Author Archive | Grant Gerke

74

4:29 pm
May 17, 2017
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SAP Chemical Customers Looking for Platform Solutions

Maintenance missteps in chemical-pumping applications can be catastrophic.

Chemical-pumping in action.

There’s a lot of talk about the “things” in the Industrial Internet of Things formula, but analytical platforms are also very integral parts to this complex solution. Return on investment (ROI) or even total cost ownership (TCO) metrics are key ingredients for many manufacturers in realizing the justification for a digital transformation for a plant.

Recently, SAP chemical manufacturers discussed platform and investment at the Best Practices for Chemicals event in Houston. Mark Sen Gupta, from ARC Advisory Group’s Industrie 4.0 blog, recently wrote a post, titled, “Cloud Adoption Slow and Steady Among SAP Chemical Users.” The post outlines the urgency for chemical plants to modernize and connect their assets to transform legacy facilities.

Here’s an excerpt from the post:

Companies are at different stages regarding cloud adoption readiness. Some companies have a clear Cloud strategy; some are in the process of moving their test systems into the cloud, others are still waiting. Overall, though, attendees agreed that moving to the cloud should be part of system migration considerations targeting at Total Cost of Ownership and complexity reduction through standardization.

The takeaway for me is more learning is needed by plant managers and executives to better understand platform solutions and possible new business outcomes, beyond asset management. SAP has two resources to help in this area, the Leonardo Portfolio and a Digital Transformation Navigator tool. The Leonardo Portfolio advertises its ability to “bridge things with processes” but also new business processes and business models.

For more information on Leonardo Portfolio, click here, and more about the Digital Transformation Navigator Tool.

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70

12:06 am
May 12, 2017
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White Paper | Data Acquisition Urgency for Legacy Petrochemical Plants

white paper cover petrochemical industry

Emerson Automation Solutions’ White Paper, titled, “4-Step Roadmap to Top Quartile Performance.”

Subject matter experts leaving, a lack of data knowledge in key areas of the plant and aging equipment can be thorny challenges in optimizing legacy, petrochemical facilities. Luckily, advances in sensing and industrial networking are providing identifiable solutions, such as adding sensors via wireless network versus an expensive wired solution of the past.

As part of our IIoT Spring series, MT is providing reference material to help plants and end users with better optimization strategies, even for aging facilities. This week, Emerson Automation Solutions provides the white paper titled, “4-Step Roadmap to Top Quartile Performance: Leveraging IIoT to Achieve Petrochemical Operational Performance.”

The white paper provides these building blocks for industry plants: 1) Identify Areas for Improvement 2) Acquire Data 3) Analyze Data and 4) Take Corrective Action. An interesting part of the white paper, below, includes adding more sensing due to regulations, even though rules may decrease with the current approach:

Compliance with all these regulations requires plants to install more sensors to monitor operations, record data and file dozens, if not hundreds, of reports to satisfy state and local auditors and inspectors. Regulations aim to improve safety and minimize environmental impact. However, without investments in new sensor technologies and automation, regulations can suppress efficiency and a plant’s ability to meet performance metrics.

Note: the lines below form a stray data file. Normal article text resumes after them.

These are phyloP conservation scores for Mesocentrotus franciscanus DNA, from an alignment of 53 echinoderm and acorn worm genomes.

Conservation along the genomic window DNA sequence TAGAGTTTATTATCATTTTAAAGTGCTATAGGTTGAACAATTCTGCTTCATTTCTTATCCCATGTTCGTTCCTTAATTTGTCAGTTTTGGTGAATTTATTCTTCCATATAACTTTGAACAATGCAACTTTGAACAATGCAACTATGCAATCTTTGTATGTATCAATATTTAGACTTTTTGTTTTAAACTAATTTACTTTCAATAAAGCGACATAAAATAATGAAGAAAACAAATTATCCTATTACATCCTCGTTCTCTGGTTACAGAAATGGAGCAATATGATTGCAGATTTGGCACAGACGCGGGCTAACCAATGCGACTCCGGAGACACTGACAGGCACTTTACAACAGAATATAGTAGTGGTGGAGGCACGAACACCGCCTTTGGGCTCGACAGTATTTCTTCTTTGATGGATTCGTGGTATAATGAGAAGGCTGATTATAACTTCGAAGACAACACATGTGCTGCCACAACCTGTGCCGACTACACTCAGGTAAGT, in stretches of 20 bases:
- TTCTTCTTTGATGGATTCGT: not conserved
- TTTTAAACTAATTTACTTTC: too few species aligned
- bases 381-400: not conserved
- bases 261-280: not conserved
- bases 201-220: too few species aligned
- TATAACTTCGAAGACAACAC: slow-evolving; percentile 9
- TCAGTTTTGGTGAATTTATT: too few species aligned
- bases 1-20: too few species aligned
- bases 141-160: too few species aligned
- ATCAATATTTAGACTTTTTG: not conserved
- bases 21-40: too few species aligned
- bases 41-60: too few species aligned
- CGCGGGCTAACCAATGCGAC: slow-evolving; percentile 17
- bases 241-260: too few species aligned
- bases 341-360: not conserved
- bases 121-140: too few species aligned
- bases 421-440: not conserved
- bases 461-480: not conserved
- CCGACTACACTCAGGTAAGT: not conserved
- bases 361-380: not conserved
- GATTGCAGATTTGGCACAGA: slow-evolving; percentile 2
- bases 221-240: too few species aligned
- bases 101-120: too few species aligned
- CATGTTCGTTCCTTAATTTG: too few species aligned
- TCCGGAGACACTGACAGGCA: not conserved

Click Here to Download the White Paper >>

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30

4:19 pm
May 4, 2017
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Technology Brief | Better Monitoring for Pneumatic Machines

The spring always provides inspiration to expand our knowledge base and Maintenance Technology delivers another deep dive on the importance of equipment monitoring from a pneumatic Original Equipment Manufacturer (OEM) perspective. Aventics Corp., the former Bosch Rexroth pneumatics business unit, describes some of the objectives end users should consider with machinery in the IIoT world.

Excerpt from Design FAQs around the Internet of Things:

To properly collect data in pneumatic systems, a combination of not only hardware but also electronics and analyzing software is necessary. Increasing the volume of data transfer, however, stresses controls and IT networks. Having local data analysis can help ease the strain on systems. IoT systems must create value-add for the user in the ways of predictive maintenance, energy savings, efficiency earnings, and ease of use.

Download the Technology Brief >>

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72

6:29 pm
April 25, 2017
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White Paper | Making Machines Smarter Through Machine Learning

1704iicwpA new white paper from the Industrial Internet Consortium (www.iiconsortium.org) , titled, “Making Factories Smarter Through Machine Learning,” offers a great read on how machine learning can allow for better edge analytics, reduce data streams and promote better data fidelity.

A passage from the White Paper below:

The other capability provided by the software is the ability to read complex sensors and perform pre-processing in terms of data reduction: For example, vibration is sampled at least two times the vibration frequency. In this case, a fast Fourier transform is performed and only the frequency of interest is stored. This is an area where there is high opportunity for more efficient processing – effectively using machine learning for pre-processing and feature selection.